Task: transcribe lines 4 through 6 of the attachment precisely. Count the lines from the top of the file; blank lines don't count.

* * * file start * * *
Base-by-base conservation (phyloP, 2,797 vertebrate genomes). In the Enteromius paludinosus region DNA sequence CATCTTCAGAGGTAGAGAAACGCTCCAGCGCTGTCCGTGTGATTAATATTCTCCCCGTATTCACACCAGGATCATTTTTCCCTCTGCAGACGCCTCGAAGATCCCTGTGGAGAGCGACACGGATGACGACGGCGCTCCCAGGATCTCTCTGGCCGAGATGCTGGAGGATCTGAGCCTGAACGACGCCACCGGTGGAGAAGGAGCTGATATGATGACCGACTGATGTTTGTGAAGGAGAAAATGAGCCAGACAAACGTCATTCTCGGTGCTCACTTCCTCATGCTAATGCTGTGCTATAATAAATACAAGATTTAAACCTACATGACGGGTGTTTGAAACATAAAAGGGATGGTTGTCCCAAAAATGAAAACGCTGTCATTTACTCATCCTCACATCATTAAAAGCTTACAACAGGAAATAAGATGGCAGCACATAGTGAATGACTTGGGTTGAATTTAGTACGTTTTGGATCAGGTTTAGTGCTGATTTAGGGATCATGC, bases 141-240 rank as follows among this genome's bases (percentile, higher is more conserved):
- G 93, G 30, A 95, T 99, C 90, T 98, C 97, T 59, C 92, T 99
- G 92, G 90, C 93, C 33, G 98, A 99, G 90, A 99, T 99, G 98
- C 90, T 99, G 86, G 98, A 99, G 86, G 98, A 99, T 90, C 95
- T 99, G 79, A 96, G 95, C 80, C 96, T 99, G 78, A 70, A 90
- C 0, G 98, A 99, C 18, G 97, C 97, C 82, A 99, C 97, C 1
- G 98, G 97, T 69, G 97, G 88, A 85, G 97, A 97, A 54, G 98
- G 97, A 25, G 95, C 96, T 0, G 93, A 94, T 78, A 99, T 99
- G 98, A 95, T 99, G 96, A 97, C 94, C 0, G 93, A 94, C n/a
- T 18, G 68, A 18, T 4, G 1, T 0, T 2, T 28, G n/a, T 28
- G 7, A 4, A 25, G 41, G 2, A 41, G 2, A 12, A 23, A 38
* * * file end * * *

- C 90, T 99, G 86, G 98, A 99, G 86, G 98, A 99, T 90, C 95
- T 99, G 79, A 96, G 95, C 80, C 96, T 99, G 78, A 70, A 90
- C 0, G 98, A 99, C 18, G 97, C 97, C 82, A 99, C 97, C 1